The Website of the
Eco-Village, and Cohousing
Assoc of New Zealand

A national 'clearing-house' to link people, projects and the global Eco-village community
To facilitate sharing of 'how to' type
information resources
A focal point for initiatives to further the Eco-Village movement in NZ

This update:
From the big picture to local successes


Home Page Editorial Summer 2001
For me the new year has brought something of a stand-back-and-look at the big picture. I've been reading a book by Ray and Anderson (2000), entitled Cultural Creatives: How 50 million people are changing the world. Their message is that the madness of modernity which we see (mostly) all around us, is in fact now hanging by a thread with something like only 51% of Americans still subscribing to the 'more is better-climb the ladder value-exploit the earth' value system. The recent US presidential election was perhaps a bit of a symbol of this trend. A growing subculture of people are becoming dedicated to the environment, consciousness, relationships and community, and these 'creative' people now make up a staggering 26% of the US population. The authors see this as the beginning of a fundamentally new culture which brings hope for us as a species in a world that is currently stressed and near practical limits. Worth a read.

In the Eco-Village world it was Bill Mollison who articulated quite early on that a million eco-villages is one of the things the world needs most urgently. This is abruptly juxtaposed against modernity's admiration of big cities and its technologies which will overcome resource limitations. However new villages as with a new culture take time, and there is much to be learnt, with little but our own hearts and minds to guide us.

In celebrating the stepping stones and successes this quarter I want to mention about Earthsong Eco-Neighbourhood's recent groundbreaking. After more than 5 years in planning, construction of its 32 homes has now begun. This is a neighbourhood which is being built mostly at once as compared with a lot style development, and utilises rammed earth construction, and a extensive collection of innovative services. While it can be argued that 30 homes does not a village make, as a building block it is a huge effort indeed involving significant dedication and cooperation. You can see some photos on their website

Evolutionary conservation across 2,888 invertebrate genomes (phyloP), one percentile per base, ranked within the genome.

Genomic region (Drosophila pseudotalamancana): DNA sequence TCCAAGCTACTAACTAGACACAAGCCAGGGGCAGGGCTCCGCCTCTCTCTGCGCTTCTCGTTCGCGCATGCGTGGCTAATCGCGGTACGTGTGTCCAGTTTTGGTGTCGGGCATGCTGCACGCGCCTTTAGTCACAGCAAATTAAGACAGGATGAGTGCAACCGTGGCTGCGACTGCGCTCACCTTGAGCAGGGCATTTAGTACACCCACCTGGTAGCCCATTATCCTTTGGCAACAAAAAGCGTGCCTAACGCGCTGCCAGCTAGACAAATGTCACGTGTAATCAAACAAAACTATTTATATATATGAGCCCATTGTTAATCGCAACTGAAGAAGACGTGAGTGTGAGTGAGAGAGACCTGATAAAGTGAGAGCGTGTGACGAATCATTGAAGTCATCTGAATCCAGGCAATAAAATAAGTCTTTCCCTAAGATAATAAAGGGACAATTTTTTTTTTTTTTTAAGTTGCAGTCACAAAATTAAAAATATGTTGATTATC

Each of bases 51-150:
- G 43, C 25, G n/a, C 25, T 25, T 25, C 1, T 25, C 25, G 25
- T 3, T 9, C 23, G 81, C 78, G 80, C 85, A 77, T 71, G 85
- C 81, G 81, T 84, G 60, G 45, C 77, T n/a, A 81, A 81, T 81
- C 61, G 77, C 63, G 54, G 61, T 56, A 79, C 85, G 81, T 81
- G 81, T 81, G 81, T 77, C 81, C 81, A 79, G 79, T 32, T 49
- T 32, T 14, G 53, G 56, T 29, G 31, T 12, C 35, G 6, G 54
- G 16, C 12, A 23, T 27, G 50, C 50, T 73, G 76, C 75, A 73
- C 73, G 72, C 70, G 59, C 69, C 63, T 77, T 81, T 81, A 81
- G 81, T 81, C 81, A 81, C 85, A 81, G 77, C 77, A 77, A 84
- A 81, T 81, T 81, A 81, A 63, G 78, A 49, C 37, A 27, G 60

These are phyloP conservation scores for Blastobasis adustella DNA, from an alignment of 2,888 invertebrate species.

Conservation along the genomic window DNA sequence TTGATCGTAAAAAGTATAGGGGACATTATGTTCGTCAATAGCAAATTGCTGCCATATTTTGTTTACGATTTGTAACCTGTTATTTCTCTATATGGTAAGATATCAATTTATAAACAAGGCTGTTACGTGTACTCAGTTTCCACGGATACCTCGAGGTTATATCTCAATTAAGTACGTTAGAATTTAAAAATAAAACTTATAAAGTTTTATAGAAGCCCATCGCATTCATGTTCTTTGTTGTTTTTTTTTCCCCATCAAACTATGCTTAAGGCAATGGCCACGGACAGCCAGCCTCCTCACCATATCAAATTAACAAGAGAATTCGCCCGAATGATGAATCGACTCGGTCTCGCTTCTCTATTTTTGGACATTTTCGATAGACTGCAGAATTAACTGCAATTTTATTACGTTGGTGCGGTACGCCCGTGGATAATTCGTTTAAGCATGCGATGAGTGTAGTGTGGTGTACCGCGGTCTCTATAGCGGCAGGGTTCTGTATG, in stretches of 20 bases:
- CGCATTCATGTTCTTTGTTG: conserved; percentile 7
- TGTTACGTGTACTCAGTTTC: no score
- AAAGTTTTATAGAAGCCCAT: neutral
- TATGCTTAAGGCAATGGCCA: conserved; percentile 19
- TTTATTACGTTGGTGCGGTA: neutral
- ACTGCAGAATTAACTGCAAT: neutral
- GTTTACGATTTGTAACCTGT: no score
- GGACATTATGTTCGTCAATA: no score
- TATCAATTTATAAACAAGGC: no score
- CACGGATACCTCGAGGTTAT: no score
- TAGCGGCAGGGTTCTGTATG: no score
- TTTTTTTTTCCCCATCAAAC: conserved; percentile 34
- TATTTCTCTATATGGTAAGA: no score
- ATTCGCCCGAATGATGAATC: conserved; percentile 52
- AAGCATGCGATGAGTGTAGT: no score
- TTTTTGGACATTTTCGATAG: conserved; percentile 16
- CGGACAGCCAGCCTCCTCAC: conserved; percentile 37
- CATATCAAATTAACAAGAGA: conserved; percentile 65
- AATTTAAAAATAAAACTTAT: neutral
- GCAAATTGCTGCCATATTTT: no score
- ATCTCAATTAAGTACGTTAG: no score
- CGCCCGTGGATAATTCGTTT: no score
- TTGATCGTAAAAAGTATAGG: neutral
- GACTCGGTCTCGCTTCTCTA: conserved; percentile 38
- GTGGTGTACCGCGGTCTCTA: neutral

Other notable successes are Valley Farm who have managed to renegotiate their purchase agreement and retain a magnificent piece of land. Also the Auckland Housing Association has finally stitched up a very favourable deal with the Auckland City Council who have financed around 15% for the 100 or more Freemans Bay ex council houses. The Public Trust has funded the balance and Kimberly from AHA reports that this is a milestone in bank funding, where a group has essentially been loaned the millions of dollars to buy the houses and all without separate freehold titles.

Around summer solstice I visited Tui in GoldenBay, which was a real inspiration in terms of how a local community of people can function successfully both in terms of practical governance and management and in terms of a sustainable egalitarian social system, which embodies relating skilfully and respectfully honouring each individual and in wondrous celebration of the seasonal transitions. Robina McCurdy from Tui is doing some really great work in the organic/PC/ecovillage education front, among other things establishing a 1 year training course for local youth. (Dont forget the 4 week Designing Sustainable Communities course in Feb 26)

My other inspiration from the Nelson region was the thoughtful, long ahead of its time, way the Riverside village is laid out. Way back in the Ecovillage darkages (c1940s) a young architectural student devised an almost by the book cohousing plan for the community. The plan was for the most part implemented and to this day remains probably only one of a couple of NZ's older intentional communities that was built on a clustered basis. As a planner I was interested in how they got around the one house per 40 acre philosophy prevalent both then and still largely now. In the beginning they had to get a number of 'departures' as resource consents were known in those days to build each new house. After that they simply got the rural land rezoned residential and commercial! and in fact the houses are still on one title. The common agricultural land surrounds just as it was with the successful medieval open field villages.

A couple of bits to wrap up. A handy little book entitled Ecovillages in NZ and Australia has come out which is available from GEN Oceania. Also from GEN their Millennium Newsletter is definitely worth a read if you haven't got to it -- a great catch up with the global ecovillage scene. The NZ Sustainable Land Development Handbook has gone out to council consultation stage and public release is expected to be in March of this year. We are hopeful that councils will take some ownership of this work to enable a set of national design standards and recognised solutions for would-be ecovillagers and thoughtful developers etc. On the developers theme I should mention Nelson's Silkwood which is a new NZ equivalent of Australia's Kookaburra Park. Interesting use of freehold titles and common garden areas.

Lastly it feels worth reiterating that IMHO Gilman / Context Institute (1991), Eco-Villages and Sustainable Communities is still the authority on ecovillage development. I think it is still available or try library interloan. And a few more websites for the latenight owls... Envirolink, CentralWonan, Idealist, ILSR, Damanhur

Till Autumn,

Peter Scott :-)


Earthsong Eco-Neighbourhood:
Turning the sod ceremony.
Nov 2000

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